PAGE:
In doing do I will look at how each poet is effective in conveying the message through their use of imagery. Wilfred Owen most eminent poem regarding war is known as Dulce et Decorum est which means The Old Lie in Latin. T... ... middle of paper ... ...eam for fighting for their country is in reality a living nightmare both physically and psychologically and in fact there is nothing honourable in war and life on the battlefield. Instead he wants the reader to understand that war rapes a soldier of human dignity. He does this effectively through the use of his bold description of the gas attack incident and his elaborate description of the soldiers appearances.
Does Owens poetry do more than offer the reader an insight into the horrors of war? Discuss with reference to at least two poems. Wilfred Owen is arguable the greatest of the world war one poets. This is a man who through personal experience offers us not only insight into the astrocities of war but also illustrates the struggle of nature and the mental state these men cross into on the battle field. In ‘Spring Offensive’, Owen mixes the ideas of war and nature in a conversational tone unlike ‘Futility’ in which Owen questions the pointlessness of war and religion in this compact poem.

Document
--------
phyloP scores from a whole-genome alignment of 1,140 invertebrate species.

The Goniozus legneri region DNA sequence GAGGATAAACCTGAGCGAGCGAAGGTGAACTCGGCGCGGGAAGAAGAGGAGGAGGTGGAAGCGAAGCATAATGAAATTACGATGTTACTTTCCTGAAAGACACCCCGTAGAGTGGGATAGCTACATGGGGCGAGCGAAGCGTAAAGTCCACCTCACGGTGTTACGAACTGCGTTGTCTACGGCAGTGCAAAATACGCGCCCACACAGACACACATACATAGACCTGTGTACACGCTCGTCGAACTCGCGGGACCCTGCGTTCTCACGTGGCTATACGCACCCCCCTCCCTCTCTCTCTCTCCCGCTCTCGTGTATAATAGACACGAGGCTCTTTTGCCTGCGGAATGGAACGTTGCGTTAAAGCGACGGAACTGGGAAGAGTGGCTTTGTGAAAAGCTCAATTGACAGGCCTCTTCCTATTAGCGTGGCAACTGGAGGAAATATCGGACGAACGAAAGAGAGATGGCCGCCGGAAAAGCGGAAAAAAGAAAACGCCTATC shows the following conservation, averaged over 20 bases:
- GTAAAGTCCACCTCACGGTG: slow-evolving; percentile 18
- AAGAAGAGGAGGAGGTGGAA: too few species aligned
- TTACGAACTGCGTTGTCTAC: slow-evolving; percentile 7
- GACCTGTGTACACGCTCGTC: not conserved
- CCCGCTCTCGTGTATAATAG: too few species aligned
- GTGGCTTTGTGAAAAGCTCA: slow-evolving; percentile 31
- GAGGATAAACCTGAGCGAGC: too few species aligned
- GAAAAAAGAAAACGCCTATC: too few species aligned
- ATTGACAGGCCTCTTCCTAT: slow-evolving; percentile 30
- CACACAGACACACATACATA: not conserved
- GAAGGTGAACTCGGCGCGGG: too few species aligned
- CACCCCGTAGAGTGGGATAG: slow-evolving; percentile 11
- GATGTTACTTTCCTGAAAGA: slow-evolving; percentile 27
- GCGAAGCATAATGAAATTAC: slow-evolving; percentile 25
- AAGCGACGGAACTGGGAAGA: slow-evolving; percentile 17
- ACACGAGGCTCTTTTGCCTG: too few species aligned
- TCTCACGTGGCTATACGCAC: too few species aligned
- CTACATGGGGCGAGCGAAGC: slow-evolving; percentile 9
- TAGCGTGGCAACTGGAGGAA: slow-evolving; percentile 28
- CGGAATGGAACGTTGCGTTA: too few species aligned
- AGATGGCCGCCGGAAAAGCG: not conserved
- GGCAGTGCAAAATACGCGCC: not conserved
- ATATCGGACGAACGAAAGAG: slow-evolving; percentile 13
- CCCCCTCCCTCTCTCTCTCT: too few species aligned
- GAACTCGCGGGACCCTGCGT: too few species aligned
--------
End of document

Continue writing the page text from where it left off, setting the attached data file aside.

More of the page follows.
Dulce et Decorum Est’ by Wilfred Owen and ‘The Soldier’ by Rupert Brooke are both poems commentating on the effects of war, yet both have two drastically different viewpoints. Both poems are examples of the authors’ perceptions of war; Owen’s being about its gruesome and harsh reality during his experience and Brooke’s about the glory of dying for one’s country. The poets express their sentimental emotions on the subject matter in terms of figurative language, tone, diction and imagery. The tone is exhibited through the use of unyielding and vivid imagery, primarily by the use of compelling metaphors and similes. Both poets swirl around the idea of death in the name of ones country, in this case England in the World War 1 era, but this example serves different purposes in the two poems.